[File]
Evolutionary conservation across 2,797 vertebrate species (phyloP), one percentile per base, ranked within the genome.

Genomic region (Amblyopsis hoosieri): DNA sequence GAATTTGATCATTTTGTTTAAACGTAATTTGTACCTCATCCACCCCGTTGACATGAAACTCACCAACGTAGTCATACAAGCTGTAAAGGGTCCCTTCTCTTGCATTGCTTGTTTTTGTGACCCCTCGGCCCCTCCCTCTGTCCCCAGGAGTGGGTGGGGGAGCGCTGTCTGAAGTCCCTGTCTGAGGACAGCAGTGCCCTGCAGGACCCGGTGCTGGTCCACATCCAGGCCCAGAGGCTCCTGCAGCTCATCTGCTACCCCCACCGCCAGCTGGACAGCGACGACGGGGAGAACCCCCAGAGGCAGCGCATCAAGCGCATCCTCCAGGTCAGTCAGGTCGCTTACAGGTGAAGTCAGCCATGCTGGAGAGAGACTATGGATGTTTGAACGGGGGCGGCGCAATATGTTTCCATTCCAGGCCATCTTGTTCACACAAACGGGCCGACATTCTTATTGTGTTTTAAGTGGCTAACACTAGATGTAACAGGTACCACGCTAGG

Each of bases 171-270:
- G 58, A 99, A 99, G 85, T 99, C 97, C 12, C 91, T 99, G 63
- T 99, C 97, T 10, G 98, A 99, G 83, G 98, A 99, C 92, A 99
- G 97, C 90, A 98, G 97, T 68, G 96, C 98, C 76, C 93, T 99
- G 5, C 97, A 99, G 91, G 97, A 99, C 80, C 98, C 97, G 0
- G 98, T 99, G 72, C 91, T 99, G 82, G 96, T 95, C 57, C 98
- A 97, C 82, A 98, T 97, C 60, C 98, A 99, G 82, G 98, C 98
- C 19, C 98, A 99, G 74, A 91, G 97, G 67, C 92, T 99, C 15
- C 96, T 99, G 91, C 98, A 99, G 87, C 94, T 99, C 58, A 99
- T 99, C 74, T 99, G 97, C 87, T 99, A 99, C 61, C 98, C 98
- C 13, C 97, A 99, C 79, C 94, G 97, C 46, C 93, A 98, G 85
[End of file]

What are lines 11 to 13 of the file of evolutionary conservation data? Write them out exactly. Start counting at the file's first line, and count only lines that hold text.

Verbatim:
- C 96, T 99, G 91, C 98, A 99, G 87, C 94, T 99, C 58, A 99
- T 99, C 74, T 99, G 97, C 87, T 99, A 99, C 61, C 98, C 98
- C 13, C 97, A 99, C 79, C 94, G 97, C 46, C 93, A 98, G 85